MAKING THE MOST OF INTELLECTUAL CAPITAL: THE KNOWLEDGE MANAGEMENT SYSTEM
Many companies lack first-rate problem-solving and decision-making capabilities because of deficiencies in the way knowledge
is managed, circulated, and executed throughout the company, not because of deficiencies in their personnel. The solution
lies in a cross-functional knowledge management system that delivers critical business, scientific, and operations intelligence
when and where it's needed. Such intelligence should include metrics for quality, risk, manufacturing failures, compliance,
and all of the other key parameters of the operation. An enterprise resource planning (ERP) system should be implemented to
provide instant answers to basic business questions. Superior knowledge management helps integrate functions, facilitates
faster and better decisions, and produces greater return on intellectual capital.
GETTING THE WORD OUT: THE MARKETING SYSTEM
The overwhelming importance of marketing in the life sciences has been generally recognized, but in biotech, the focus should
be widened to include, not only the competitive landscape, but also the reimbursement environment. Reimbursement, of course,
can't begin until product approval, but you shouldn't wait until then to address the issue. As early as Phase 2 of drug development,
the marketing system should be geared up to undertake the advocacy of the innovation across government and private payers
who want to understand the likely business implications, as well as healthcare providers who want to understand the science.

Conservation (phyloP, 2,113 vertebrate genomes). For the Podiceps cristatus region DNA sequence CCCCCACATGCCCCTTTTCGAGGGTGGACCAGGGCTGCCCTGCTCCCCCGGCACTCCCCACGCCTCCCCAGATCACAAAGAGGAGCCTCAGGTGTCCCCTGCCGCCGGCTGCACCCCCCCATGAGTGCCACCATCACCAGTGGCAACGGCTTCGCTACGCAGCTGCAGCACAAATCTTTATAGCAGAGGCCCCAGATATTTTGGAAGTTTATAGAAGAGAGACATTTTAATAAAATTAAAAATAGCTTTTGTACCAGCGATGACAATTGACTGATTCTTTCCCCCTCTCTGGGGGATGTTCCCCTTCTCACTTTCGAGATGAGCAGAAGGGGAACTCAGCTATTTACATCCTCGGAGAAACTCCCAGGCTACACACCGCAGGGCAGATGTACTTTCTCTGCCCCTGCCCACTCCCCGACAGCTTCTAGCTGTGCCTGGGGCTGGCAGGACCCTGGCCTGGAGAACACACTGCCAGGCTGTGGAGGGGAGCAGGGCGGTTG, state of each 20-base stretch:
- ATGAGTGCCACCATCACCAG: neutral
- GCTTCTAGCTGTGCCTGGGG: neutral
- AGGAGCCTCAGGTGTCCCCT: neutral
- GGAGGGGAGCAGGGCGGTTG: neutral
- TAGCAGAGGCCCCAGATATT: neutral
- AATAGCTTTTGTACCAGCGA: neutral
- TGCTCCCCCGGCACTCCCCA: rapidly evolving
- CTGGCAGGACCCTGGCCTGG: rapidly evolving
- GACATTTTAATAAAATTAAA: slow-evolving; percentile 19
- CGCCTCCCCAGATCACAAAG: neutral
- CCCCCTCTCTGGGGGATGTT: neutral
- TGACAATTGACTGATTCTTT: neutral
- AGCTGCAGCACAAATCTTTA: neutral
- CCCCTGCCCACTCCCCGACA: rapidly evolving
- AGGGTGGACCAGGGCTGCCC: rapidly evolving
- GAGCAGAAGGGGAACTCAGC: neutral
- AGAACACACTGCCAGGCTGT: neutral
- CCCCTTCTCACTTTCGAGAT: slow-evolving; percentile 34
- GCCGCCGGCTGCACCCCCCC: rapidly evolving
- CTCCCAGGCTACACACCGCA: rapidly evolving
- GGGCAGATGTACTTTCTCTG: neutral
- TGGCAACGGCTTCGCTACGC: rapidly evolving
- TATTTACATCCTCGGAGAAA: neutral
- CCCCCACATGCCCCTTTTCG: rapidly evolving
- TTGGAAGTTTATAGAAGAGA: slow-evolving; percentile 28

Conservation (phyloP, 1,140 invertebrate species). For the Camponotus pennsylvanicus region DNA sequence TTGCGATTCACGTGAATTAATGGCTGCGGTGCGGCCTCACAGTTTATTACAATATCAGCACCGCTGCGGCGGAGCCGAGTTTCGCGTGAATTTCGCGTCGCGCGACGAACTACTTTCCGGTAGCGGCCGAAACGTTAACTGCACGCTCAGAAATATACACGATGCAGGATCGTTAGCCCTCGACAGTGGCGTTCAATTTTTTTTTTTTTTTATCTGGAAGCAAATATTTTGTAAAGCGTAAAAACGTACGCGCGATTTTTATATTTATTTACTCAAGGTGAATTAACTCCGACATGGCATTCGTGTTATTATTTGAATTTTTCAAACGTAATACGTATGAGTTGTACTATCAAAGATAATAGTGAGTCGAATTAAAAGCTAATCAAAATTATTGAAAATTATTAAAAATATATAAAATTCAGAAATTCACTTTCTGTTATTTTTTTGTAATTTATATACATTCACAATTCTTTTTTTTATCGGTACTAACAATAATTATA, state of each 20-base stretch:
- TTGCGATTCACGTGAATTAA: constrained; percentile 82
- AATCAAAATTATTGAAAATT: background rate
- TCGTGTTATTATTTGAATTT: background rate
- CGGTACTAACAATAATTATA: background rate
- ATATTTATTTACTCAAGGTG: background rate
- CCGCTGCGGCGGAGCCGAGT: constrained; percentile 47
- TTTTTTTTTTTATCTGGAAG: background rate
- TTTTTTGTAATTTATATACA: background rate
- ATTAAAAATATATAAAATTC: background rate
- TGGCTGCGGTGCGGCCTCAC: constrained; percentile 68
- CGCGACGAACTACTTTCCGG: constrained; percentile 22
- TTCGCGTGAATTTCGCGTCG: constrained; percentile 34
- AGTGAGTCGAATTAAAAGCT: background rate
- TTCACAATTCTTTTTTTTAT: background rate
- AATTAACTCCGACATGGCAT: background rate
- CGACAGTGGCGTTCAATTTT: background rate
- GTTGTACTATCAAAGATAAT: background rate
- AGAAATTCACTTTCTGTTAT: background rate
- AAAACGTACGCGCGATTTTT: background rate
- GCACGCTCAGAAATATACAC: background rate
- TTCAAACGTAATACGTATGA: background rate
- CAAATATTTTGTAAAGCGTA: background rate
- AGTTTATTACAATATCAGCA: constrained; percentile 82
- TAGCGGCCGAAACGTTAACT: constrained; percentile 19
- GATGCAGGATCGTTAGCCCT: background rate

Unfortunately, this early alignment of marketing with securing reimbursement rarely happens, sometimes because the company's
founding scientist or inventor, with great faith in the idea, believes that the rationale for reimbursement will be perfectly
obvious. Companies that make reimbursement an early concern of marketing will achieve product profitability quickly, while
those that don't may find reimbursement lagging by as much as four years from the time the product is approved by the FDA.
GETTING BETTER ALL THE TIME: THE CONTINUOUS IMPROVEMENT SYSTEM
Because there are so many competing improvement methodologies—from Six Sigma to Lean, Baldrige assessments, ISO 9000, and
more—organizations often get bogged down in unproductive discussions about which to use. Experience shows that the better
approach is to use whichever tool is most appropriate for the problem at hand while integrating all of the tools under the
umbrella of a holistic system for continuous improvement. Such a system should work in all types of processes, functions,
businesses, and cultures. It should provide a common language, tool set, and roadmaps for improvement. Management systems
must be in place to support and guide improvement. Finally, it must address the three key aspects of process management: process
design and redesign, process improvement, and process control.